This Wild Life

Dear friends,

I write this column in Danville, VA, where I am with 12 youth and 2 other adults to participate in Passport Missions Camp. I feel exceptionally blessed to spend this time with these representatives from Hope Valley and have been very impressed by the examples I have seen our youth setting. They have been fully engaged in the activities of the camp – from participating actively in worship, learning during Bible study, and working hard at mission sites. I have been tremendously proud of their commitment to make the most of this experience while having a good time and enjoying their time with each other. They have laughed together, encouraged each other, and demonstrated a desire to grow in faith and to serve God with their lives. I have been particularly touched to hear them sharing their “God sightings” during our church group times and talking about ways God is working.

The Passport theme this year is “This Wild Life,” drawn from a poem by Mary Oliver that asks, “Tell me, what is it you plan to do with your one wild and precious life?” That question has captured my attention and really caused me to think about how we all ap-proach the gift of life we have been given. It seems to be a worthy question for all of us to ask ourselves and to consider prayerfully.

The campers have been reminded this week that they have been created in the image of God and are truly precious in God’s sight. Growing from this wonderful message of grace and assurance, we have been reminded that we need not worry because God loves us so much. Even in the struggles and wilderness of life, Jesus never leaves us alone, and we can find reminders of His blessings.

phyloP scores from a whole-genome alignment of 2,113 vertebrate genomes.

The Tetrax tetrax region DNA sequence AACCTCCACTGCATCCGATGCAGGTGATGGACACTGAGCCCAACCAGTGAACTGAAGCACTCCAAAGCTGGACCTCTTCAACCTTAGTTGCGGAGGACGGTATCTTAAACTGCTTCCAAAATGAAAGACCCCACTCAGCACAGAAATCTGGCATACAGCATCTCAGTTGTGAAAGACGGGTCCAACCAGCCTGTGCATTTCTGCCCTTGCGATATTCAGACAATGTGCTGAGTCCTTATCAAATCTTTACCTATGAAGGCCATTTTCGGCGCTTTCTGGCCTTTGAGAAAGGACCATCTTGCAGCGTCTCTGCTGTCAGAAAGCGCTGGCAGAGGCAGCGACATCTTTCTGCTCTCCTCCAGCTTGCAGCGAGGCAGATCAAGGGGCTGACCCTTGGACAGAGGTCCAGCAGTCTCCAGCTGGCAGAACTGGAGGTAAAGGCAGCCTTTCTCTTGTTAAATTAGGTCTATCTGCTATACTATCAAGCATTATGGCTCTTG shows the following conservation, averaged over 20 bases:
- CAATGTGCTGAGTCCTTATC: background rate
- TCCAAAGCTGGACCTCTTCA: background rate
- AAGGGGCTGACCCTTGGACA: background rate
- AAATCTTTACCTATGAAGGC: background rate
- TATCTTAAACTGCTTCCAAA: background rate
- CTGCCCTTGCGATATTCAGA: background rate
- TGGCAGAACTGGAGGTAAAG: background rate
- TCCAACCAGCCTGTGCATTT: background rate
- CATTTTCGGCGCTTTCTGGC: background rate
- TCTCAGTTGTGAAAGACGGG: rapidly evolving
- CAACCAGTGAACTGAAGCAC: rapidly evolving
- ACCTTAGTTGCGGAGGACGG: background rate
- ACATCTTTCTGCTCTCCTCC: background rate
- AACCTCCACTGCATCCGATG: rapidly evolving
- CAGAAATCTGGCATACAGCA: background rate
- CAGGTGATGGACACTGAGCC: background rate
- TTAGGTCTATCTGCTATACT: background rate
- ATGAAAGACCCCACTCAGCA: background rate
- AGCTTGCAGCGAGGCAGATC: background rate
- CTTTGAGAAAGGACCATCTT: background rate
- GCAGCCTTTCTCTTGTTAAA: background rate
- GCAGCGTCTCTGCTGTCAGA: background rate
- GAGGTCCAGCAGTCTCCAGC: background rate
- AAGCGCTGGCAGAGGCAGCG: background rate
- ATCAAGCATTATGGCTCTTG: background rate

While this message is foundational to the message of the Gospel, I think most of us struggle far too often to accept and really absorb this message that God loves us even though we often don’t like and feel good about ourselves. I pointed out recently in a sermon that though we grow up singing “Jesus loves me,” sometimes we really struggle to believe that God could really love us. It is my prayer that our young people will leave here this week with a deeper conviction that they are precious to God. I hope they will understand that they have been given a gift of a wild and precious life and can, by following the call of Jesus, live life fully and abundantly. I also pray that their example will inspire all of us to greater faithfulness and joy in living the wild and precious life God has given us.

Bill